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Employment Legislation Changes introduced in April 2020

In addition to the changes required in the key terms and conditions of employment, there are other employment law changes that came into effect from April 2020.


Parental Bereavement Leave ** New Legislation**

On 23 January 2020, the Government announced that the Parental Bereavement (Leave and Pay) Act 2018 will be coming into force on 6 April 2020.

The Act gives employees who lose a child under the age of 18 or suffer a stillbirth from the 24th week of pregnancy, on or after this date, the right to two weeks’ leave. Regulations specify that the two weeks’ leave may be taken as one block, or as two non-consecutive one-week blocks, at any time during the 56 weeks following the child’s death.

The leave will be paid at the same statutory rate as other family friendly rights (e.g. Statutory Maternity Pay) if the employee has 26 weeks’ service.

Employed parents are already entitled, as a day one right, to take a reasonable amount of unpaid time off to deal with emergencies involving a dependent, including dealing with a dependent’s death.

It is advised that relevant Leave of Absence policies should be updated with this information.

If you would like to discuss developing and implementing a Parental Bereavement Leave policy or reviewing your Employee Handbook to ensure that this statutory leave is included, please give me a call for a free initial consultation.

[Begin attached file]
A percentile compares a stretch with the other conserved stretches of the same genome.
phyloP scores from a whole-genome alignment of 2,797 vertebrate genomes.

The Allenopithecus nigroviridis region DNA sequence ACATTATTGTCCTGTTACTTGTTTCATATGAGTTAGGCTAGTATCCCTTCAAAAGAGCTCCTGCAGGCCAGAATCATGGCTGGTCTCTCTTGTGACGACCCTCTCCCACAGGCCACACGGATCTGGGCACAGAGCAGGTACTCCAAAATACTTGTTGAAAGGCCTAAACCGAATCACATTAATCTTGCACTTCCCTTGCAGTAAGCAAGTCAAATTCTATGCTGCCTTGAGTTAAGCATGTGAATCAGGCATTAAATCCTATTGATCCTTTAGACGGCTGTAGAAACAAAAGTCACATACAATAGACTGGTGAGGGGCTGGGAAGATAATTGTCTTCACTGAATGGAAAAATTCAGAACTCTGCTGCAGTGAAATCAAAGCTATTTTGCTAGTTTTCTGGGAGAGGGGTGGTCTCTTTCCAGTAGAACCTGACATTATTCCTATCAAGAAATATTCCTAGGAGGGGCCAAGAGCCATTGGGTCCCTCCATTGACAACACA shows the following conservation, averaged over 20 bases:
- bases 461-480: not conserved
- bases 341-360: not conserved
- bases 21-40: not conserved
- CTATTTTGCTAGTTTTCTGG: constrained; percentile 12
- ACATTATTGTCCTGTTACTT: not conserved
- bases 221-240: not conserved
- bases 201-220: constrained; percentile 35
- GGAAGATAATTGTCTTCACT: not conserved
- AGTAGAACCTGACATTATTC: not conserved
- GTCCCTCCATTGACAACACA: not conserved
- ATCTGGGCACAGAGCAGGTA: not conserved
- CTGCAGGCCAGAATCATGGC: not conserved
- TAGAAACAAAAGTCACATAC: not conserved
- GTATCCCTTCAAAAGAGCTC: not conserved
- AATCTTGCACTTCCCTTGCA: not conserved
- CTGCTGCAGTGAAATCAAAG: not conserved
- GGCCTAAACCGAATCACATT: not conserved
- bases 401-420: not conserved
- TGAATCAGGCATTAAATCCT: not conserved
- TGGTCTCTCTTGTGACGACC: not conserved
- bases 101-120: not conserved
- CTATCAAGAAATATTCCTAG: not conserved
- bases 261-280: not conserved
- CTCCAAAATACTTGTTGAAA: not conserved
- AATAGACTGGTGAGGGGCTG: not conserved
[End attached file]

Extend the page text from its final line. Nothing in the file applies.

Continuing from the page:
Agency Workers Regulations 2010

From 6 April 2020, the Swedish derogation is removed. Once agency workers have satisfied the 12-week qualifying period, they will be entitled to equal pay to workers who are engaged directly by the employer.

By 30 April 2020 agency workers whose existing contracts contain a Swedish derogation provision must be provided with a written notification by the agency that it will no longer have effect.

In addition, from 6 April 2020 all agency work-seekers must be provided with a key facts statement setting out the terms under which they will undertake the work.

Holiday pay reference period changes

From 6 April 2020, the holiday pay reference period will increase from 12 weeks to 52 weeks. Employers will be required to look back at the previous 52 weeks where a worker has worked and received pay (discarding any weeks not worked or where no pay was received), to calculate the average weekly pay.

This change applies to workers without fixed hours or pay and only applies to holiday pay calculations.

Changes to National Wage Rates

New rates of pay apply from 1 April 2020 for all employees and workers: www.gov.uk/national-minimum-wage-rates

In addition employers should not the following statutory weekly payments, that have also increased:

  • Statutory Sick Pay: £95.85

  • Statutory Maternity Pay: £151.20 (This rate applies to other statutory payments paid at SMP)

  • Redundancy Pay cap: £538 per week

What should you be doing now?

If you weren’t aware of these changes and want further information on any aspect of these legislation changes or your employment policies and procedures, please give me a call.



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